Influence of the El Niño/Southern Oscillation on tornado and hail frequency in the United States

Journal name:
Nature Geoscience
Volume:
8,
Pages:
278–283
Year published:
DOI:
doi:10.1038/ngeo2385
Received
Accepted
Published online

The El Niño/Southern Oscillation (ENSO) is characterized by changes in sea surface temperature (SST) and atmospheric convection in the tropical Pacific, and modulates global weather and climate1, 2, 3, 4. The phase of ENSO influences United States (US) temperature and precipitation and has long been hypothesized to influence severe thunderstorm occurrence over the US5, 6, 7, 8, 9, 10, 11. However, limitations12 of the severe thunderstorm observational record, combined with large year-to-year variability12, 13, have made it difficult to demonstrate an ENSO influence during the peak spring season. Here we use environmental indices14, 15, 16 that are correlated with tornado and hail activity, and show that ENSO modulates tornado and hail occurrence during the winter and spring by altering the large-scale environment. We show that fewer tornadoes and hail events occur over the central US during El Niño and conversely more occur during La Niña conditions. Moreover, winter ENSO conditions often persist into early spring, and consequently the winter ENSO state can be used to predict changes in tornado and hail frequency during the following spring. Combined with our current ability to predict ENSO several months in advance17, our findings provide a basis for long-range seasonal prediction of severe thunderstorm activity.

At a glance

Figures

  1. Composite mean anomalies of winter (December, January, February) hail and tornadoes conditioned on the winter ENSO state.
    Figure 1: Composite mean anomalies of winter (December, January, February) hail and tornadoes conditioned on the winter ENSO state.

    ah, DJF anomalies are shown for the El Niño and La Niña states determined using simultaneous ONI for the hail index (a,c), tornado index (b,d), hail events (e,g) and tornadoes (f,h). Statistical significance (stippled) is indicated where a grid point passes the two-tailed 95th percentile. The results are from a 10,000-sample Monte Carlo simulation permutation test from the 34 years, with events chosen to produce a distribution of differences between the mean of ENSO phase composite seasons and the mean climatology of all remaining seasons.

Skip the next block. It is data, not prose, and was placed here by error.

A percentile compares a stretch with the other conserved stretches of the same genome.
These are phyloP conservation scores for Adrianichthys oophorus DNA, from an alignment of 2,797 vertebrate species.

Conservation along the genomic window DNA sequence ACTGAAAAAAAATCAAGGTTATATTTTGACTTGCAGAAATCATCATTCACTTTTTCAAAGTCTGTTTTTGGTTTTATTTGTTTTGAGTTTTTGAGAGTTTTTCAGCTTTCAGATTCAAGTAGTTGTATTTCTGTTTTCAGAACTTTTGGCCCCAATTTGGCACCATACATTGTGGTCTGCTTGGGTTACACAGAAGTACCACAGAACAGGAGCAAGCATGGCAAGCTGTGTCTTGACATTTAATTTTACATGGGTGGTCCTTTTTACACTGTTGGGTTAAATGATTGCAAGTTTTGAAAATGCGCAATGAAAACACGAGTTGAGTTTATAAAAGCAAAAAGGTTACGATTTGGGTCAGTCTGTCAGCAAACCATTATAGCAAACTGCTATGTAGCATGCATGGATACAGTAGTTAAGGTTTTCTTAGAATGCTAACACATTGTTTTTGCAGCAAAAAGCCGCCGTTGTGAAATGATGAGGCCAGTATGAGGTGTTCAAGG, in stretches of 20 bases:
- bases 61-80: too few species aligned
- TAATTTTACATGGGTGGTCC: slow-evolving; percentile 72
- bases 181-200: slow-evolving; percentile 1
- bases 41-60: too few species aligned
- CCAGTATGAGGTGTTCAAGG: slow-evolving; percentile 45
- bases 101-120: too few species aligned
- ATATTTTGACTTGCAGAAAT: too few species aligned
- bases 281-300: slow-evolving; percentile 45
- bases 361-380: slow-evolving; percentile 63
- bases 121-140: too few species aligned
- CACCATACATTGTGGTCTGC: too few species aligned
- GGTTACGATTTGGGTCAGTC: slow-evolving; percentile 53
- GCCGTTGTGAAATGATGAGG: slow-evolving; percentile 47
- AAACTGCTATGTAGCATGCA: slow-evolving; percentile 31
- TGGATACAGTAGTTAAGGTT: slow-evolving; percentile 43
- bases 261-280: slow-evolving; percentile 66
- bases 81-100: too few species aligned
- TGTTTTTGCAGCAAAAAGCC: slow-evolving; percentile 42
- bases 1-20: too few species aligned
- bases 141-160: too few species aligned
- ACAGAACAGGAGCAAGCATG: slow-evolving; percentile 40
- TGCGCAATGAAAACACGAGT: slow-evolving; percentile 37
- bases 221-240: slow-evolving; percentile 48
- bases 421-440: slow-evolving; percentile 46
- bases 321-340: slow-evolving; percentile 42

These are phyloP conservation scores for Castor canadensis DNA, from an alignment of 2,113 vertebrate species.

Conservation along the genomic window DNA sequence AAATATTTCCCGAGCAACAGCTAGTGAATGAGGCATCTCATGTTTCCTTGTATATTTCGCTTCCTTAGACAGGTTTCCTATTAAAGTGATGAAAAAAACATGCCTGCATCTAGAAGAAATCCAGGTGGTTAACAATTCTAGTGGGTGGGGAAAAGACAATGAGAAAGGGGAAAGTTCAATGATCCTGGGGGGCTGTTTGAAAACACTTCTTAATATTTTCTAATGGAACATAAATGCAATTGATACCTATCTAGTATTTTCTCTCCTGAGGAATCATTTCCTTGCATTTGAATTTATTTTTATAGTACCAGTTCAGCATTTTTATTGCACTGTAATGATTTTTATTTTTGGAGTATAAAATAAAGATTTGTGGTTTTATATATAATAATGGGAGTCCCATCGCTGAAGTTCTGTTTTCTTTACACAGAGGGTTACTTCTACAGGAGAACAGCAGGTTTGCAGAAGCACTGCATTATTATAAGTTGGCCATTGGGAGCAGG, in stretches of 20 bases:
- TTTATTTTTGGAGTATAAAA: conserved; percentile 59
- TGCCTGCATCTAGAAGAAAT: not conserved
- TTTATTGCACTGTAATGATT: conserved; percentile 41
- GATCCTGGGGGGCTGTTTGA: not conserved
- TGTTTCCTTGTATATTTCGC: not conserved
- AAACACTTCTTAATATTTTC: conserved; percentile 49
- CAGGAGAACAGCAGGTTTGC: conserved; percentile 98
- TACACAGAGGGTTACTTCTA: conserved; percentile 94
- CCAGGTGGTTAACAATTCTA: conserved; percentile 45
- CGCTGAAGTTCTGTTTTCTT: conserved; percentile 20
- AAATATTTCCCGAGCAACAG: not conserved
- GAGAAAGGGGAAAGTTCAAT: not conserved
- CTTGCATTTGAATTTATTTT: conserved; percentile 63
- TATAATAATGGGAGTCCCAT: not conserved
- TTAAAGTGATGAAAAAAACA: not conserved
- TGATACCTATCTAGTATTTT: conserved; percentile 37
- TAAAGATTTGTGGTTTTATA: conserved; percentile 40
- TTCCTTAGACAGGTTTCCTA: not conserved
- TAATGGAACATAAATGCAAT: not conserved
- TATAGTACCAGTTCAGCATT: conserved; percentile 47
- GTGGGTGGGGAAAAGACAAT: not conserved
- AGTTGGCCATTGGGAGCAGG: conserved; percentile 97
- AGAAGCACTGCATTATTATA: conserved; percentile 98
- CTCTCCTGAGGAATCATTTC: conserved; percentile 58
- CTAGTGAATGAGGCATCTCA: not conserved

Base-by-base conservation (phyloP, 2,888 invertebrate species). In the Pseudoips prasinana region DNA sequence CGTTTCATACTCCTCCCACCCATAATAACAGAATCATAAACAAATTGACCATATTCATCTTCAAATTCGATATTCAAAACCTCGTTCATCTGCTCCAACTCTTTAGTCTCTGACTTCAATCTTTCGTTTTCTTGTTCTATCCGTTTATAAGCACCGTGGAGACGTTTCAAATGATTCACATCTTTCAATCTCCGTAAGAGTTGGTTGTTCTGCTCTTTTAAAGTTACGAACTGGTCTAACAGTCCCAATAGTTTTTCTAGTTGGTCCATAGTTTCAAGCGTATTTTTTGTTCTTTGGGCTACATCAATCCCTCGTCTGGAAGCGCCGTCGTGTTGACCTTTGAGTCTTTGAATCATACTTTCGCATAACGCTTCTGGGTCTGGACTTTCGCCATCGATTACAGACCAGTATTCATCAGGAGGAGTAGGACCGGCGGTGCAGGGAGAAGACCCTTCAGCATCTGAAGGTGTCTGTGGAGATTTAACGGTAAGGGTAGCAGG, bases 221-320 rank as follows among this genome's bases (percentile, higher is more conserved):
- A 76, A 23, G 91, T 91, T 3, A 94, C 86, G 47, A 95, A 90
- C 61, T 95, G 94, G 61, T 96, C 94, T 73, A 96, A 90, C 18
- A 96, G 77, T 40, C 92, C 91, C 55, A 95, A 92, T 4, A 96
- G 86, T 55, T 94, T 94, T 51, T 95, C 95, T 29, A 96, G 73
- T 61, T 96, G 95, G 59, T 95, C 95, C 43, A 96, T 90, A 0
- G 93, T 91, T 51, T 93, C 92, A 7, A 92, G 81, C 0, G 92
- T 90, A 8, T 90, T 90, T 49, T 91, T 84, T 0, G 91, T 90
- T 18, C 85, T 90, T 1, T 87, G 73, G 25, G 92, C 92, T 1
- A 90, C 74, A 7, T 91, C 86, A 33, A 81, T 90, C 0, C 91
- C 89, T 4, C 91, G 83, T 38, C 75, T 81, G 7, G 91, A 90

2. Composite mean anomalies of spring (March, April, May) hail and tornadoes conditioned on the spring ENSO state.
    Figure 2: Composite mean anomalies of spring (March, April, May) hail and tornadoes conditioned on the spring ENSO state.

    ah, MAM anomalies are shown for the El Niño and La Niña states determined using simultaneous ONI for the hail index (a,c), tornado index (b,d), hail events (e,g) and tornadoes (f,h). Statistical significance (stippled) is indicated as for Fig. 1.

  3. Mean spring environmental composite anomalies for upper level and surface winds, and for convective available potential energy by ENSO state.
    Figure 3: Mean spring environmental composite anomalies for upper level and surface winds, and for convective available potential energy by ENSO state.

    af, MAM anomalies are shown for 300 hPa wind (a,b), 10 m wind (c,d) and 180 mb MLCAPE (e,f) for El Niño and La Niña anomaly composites based on simultaneous ONI. Significance (stippling) is shown as for Fig. 1. Arrows show mean vector anomalies of 300 hPa and 10 m winds respectively.

  4. Spring occurrence relative to climatology for the forecast box, and probability of climatological frequency by winter ENSO state.
    Figure 4: Spring occurrence relative to climatology for the forecast box, and probability of climatological frequency by winter ENSO state.

    a, Seasonal total index for hail and tornadoes, observed hail and tornado events against the preceding DJF seasonal ONI for a box (100°–90° W and 31°–36° N; Supplementary Fig. 3). Red shapes indicate the seven El Niño composite years and blue corresponds to the six La Niña years. b, Probability of an above normal (light blue), near normal (grey) or below normal (pink) climatological frequency of the hail index (solid) and tornado index (dashed), for varying ONI as determined using the ELRs.

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Affiliations

  1. International Research Institute for Climate and Society, The Earth Institute of Columbia University, Palisades, New York 10964, USA

    • John T. Allen
  2. Department of Applied Physics and Applied Mathematics, Columbia University, New York, New York 10027, USA

    • Michael K. Tippett &
    • Adam H. Sobel
  3. Center of Excellence for Climate Change Research, Department of Meteorology, King Abdulaziz University, Jeddah 21589, Saudi Arabia

    • Michael K. Tippett
  4. Lamont-Doherty Earth Observatory, Columbia University, Palisades, New York 10964, USA

    • Adam H. Sobel

Contributions

J.T.A. carried out production of all results and led writing of the paper and research design. M.K.T. contributed to the research design and assisted with statistical analysis. All authors participated in the interpretation of results and the writing and editing process.

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The authors declare no competing financial interests.

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